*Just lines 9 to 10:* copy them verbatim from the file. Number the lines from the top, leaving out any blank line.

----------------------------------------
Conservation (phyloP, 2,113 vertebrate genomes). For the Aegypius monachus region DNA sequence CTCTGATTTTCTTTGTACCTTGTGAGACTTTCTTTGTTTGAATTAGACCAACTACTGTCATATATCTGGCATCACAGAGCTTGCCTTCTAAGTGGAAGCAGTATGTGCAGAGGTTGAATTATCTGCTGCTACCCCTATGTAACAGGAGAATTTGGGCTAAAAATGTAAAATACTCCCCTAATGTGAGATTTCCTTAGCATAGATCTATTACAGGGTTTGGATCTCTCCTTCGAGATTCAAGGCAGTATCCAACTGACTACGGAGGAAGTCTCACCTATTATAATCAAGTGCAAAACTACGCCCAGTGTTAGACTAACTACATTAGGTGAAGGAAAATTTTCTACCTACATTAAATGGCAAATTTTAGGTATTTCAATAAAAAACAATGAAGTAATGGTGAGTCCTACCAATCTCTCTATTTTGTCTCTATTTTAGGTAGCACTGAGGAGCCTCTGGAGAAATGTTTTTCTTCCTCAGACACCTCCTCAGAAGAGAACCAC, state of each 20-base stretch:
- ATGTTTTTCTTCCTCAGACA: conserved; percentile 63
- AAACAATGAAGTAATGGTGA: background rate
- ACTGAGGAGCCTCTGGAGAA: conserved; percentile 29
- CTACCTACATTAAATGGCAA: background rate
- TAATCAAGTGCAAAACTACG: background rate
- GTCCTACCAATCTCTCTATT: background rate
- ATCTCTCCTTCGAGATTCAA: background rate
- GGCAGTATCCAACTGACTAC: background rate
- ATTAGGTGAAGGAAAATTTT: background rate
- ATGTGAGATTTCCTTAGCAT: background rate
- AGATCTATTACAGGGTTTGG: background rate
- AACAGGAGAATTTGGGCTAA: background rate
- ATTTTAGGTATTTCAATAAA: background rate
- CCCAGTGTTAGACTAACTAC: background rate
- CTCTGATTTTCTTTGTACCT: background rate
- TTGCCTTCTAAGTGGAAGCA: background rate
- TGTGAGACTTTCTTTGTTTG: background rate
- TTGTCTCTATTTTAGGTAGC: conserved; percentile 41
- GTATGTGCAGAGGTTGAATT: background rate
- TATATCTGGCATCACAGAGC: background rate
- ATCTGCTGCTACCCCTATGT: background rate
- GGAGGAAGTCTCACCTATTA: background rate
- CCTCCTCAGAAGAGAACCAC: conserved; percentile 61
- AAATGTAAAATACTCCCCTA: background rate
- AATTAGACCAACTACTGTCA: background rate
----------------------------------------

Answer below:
- GGCAGTATCCAACTGACTAC: background rate
- ATTAGGTGAAGGAAAATTTT: background rate